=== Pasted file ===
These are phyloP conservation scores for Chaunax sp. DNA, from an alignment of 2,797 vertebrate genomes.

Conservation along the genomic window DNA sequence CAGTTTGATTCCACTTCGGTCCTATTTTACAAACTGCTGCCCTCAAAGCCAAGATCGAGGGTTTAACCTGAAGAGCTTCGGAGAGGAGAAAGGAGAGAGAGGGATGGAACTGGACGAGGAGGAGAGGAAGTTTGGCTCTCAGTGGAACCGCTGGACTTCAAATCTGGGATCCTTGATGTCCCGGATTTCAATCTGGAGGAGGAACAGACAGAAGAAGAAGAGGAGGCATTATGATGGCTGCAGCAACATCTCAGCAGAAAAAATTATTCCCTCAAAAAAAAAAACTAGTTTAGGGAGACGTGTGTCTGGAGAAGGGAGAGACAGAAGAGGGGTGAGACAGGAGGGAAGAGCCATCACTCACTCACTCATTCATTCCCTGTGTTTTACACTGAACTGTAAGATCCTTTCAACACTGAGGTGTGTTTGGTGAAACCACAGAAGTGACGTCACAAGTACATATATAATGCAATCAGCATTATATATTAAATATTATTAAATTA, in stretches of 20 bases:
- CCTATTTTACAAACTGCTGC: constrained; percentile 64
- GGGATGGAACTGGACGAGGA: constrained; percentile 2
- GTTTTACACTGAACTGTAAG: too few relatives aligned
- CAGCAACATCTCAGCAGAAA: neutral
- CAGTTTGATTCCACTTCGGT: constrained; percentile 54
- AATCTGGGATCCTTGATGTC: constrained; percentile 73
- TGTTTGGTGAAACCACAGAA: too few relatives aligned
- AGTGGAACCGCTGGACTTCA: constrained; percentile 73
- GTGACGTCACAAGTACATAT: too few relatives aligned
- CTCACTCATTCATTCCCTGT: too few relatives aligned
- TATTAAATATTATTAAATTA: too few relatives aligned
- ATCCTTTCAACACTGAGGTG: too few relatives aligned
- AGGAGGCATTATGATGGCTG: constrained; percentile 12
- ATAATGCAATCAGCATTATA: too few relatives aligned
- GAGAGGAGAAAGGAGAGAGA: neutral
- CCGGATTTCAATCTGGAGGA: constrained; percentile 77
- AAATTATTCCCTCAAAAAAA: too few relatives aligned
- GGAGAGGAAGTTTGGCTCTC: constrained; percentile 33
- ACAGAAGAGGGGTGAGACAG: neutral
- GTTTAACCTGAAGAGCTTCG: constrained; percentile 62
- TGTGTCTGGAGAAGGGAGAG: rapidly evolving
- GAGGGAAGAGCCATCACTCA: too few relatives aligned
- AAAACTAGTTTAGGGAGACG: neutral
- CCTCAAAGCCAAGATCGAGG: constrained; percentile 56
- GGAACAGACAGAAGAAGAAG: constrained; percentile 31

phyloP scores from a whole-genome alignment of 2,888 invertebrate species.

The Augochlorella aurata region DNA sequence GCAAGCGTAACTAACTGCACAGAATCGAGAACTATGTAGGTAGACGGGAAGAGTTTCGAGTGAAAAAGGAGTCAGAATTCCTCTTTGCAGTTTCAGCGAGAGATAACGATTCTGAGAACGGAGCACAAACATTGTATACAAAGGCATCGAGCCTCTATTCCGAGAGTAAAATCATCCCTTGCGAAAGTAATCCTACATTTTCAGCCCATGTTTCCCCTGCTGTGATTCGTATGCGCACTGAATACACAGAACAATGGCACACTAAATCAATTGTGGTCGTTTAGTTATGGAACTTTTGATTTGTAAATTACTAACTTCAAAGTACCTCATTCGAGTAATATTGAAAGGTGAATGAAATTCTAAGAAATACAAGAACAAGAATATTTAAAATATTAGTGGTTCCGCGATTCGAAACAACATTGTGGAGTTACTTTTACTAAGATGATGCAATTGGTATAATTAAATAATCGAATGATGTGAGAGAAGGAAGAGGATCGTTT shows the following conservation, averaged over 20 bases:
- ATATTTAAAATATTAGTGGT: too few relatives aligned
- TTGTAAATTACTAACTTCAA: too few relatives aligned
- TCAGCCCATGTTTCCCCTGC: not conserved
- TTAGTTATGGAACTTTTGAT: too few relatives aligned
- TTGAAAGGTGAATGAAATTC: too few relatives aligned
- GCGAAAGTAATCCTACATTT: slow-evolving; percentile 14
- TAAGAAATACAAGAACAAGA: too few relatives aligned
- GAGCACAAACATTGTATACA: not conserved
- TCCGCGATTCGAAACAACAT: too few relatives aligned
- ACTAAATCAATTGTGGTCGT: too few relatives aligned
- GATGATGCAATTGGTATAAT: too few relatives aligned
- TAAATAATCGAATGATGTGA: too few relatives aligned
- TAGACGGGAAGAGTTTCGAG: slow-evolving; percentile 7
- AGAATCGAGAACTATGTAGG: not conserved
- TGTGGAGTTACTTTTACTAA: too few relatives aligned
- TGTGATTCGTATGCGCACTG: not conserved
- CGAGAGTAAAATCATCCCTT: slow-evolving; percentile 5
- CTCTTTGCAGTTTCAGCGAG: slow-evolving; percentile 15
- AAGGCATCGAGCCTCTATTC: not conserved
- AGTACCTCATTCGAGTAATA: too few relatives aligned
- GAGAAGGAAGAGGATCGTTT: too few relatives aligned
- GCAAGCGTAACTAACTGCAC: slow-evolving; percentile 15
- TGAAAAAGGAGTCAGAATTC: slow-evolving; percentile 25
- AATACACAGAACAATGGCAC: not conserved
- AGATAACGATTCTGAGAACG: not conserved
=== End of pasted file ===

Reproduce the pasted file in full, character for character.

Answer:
These are phyloP conservation scores for Chaunax sp. DNA, from an alignment of 2,797 vertebrate genomes.

Conservation along the genomic window DNA sequence CAGTTTGATTCCACTTCGGTCCTATTTTACAAACTGCTGCCCTCAAAGCCAAGATCGAGGGTTTAACCTGAAGAGCTTCGGAGAGGAGAAAGGAGAGAGAGGGATGGAACTGGACGAGGAGGAGAGGAAGTTTGGCTCTCAGTGGAACCGCTGGACTTCAAATCTGGGATCCTTGATGTCCCGGATTTCAATCTGGAGGAGGAACAGACAGAAGAAGAAGAGGAGGCATTATGATGGCTGCAGCAACATCTCAGCAGAAAAAATTATTCCCTCAAAAAAAAAAACTAGTTTAGGGAGACGTGTGTCTGGAGAAGGGAGAGACAGAAGAGGGGTGAGACAGGAGGGAAGAGCCATCACTCACTCACTCATTCATTCCCTGTGTTTTACACTGAACTGTAAGATCCTTTCAACACTGAGGTGTGTTTGGTGAAACCACAGAAGTGACGTCACAAGTACATATATAATGCAATCAGCATTATATATTAAATATTATTAAATTA, in stretches of 20 bases:
- CCTATTTTACAAACTGCTGC: constrained; percentile 64
- GGGATGGAACTGGACGAGGA: constrained; percentile 2
- GTTTTACACTGAACTGTAAG: too few relatives aligned
- CAGCAACATCTCAGCAGAAA: neutral
- CAGTTTGATTCCACTTCGGT: constrained; percentile 54
- AATCTGGGATCCTTGATGTC: constrained; percentile 73
- TGTTTGGTGAAACCACAGAA: too few relatives aligned
- AGTGGAACCGCTGGACTTCA: constrained; percentile 73
- GTGACGTCACAAGTACATAT: too few relatives aligned
- CTCACTCATTCATTCCCTGT: too few relatives aligned
- TATTAAATATTATTAAATTA: too few relatives aligned
- ATCCTTTCAACACTGAGGTG: too few relatives aligned
- AGGAGGCATTATGATGGCTG: constrained; percentile 12
- ATAATGCAATCAGCATTATA: too few relatives aligned
- GAGAGGAGAAAGGAGAGAGA: neutral
- CCGGATTTCAATCTGGAGGA: constrained; percentile 77
- AAATTATTCCCTCAAAAAAA: too few relatives aligned
- GGAGAGGAAGTTTGGCTCTC: constrained; percentile 33
- ACAGAAGAGGGGTGAGACAG: neutral
- GTTTAACCTGAAGAGCTTCG: constrained; percentile 62
- TGTGTCTGGAGAAGGGAGAG: rapidly evolving
- GAGGGAAGAGCCATCACTCA: too few relatives aligned
- AAAACTAGTTTAGGGAGACG: neutral
- CCTCAAAGCCAAGATCGAGG: constrained; percentile 56
- GGAACAGACAGAAGAAGAAG: constrained; percentile 31

phyloP scores from a whole-genome alignment of 2,888 invertebrate species.

The Augochlorella aurata region DNA sequence GCAAGCGTAACTAACTGCACAGAATCGAGAACTATGTAGGTAGACGGGAAGAGTTTCGAGTGAAAAAGGAGTCAGAATTCCTCTTTGCAGTTTCAGCGAGAGATAACGATTCTGAGAACGGAGCACAAACATTGTATACAAAGGCATCGAGCCTCTATTCCGAGAGTAAAATCATCCCTTGCGAAAGTAATCCTACATTTTCAGCCCATGTTTCCCCTGCTGTGATTCGTATGCGCACTGAATACACAGAACAATGGCACACTAAATCAATTGTGGTCGTTTAGTTATGGAACTTTTGATTTGTAAATTACTAACTTCAAAGTACCTCATTCGAGTAATATTGAAAGGTGAATGAAATTCTAAGAAATACAAGAACAAGAATATTTAAAATATTAGTGGTTCCGCGATTCGAAACAACATTGTGGAGTTACTTTTACTAAGATGATGCAATTGGTATAATTAAATAATCGAATGATGTGAGAGAAGGAAGAGGATCGTTT shows the following conservation, averaged over 20 bases:
- ATATTTAAAATATTAGTGGT: too few relatives aligned
- TTGTAAATTACTAACTTCAA: too few relatives aligned
- TCAGCCCATGTTTCCCCTGC: not conserved
- TTAGTTATGGAACTTTTGAT: too few relatives aligned
- TTGAAAGGTGAATGAAATTC: too few relatives aligned
- GCGAAAGTAATCCTACATTT: slow-evolving; percentile 14
- TAAGAAATACAAGAACAAGA: too few relatives aligned
- GAGCACAAACATTGTATACA: not conserved
- TCCGCGATTCGAAACAACAT: too few relatives aligned
- ACTAAATCAATTGTGGTCGT: too few relatives aligned
- GATGATGCAATTGGTATAAT: too few relatives aligned
- TAAATAATCGAATGATGTGA: too few relatives aligned
- TAGACGGGAAGAGTTTCGAG: slow-evolving; percentile 7
- AGAATCGAGAACTATGTAGG: not conserved
- TGTGGAGTTACTTTTACTAA: too few relatives aligned
- TGTGATTCGTATGCGCACTG: not conserved
- CGAGAGTAAAATCATCCCTT: slow-evolving; percentile 5
- CTCTTTGCAGTTTCAGCGAG: slow-evolving; percentile 15
- AAGGCATCGAGCCTCTATTC: not conserved
- AGTACCTCATTCGAGTAATA: too few relatives aligned
- GAGAAGGAAGAGGATCGTTT: too few relatives aligned
- GCAAGCGTAACTAACTGCAC: slow-evolving; percentile 15
- TGAAAAAGGAGTCAGAATTC: slow-evolving; percentile 25
- AATACACAGAACAATGGCAC: not conserved
- AGATAACGATTCTGAGAACG: not conserved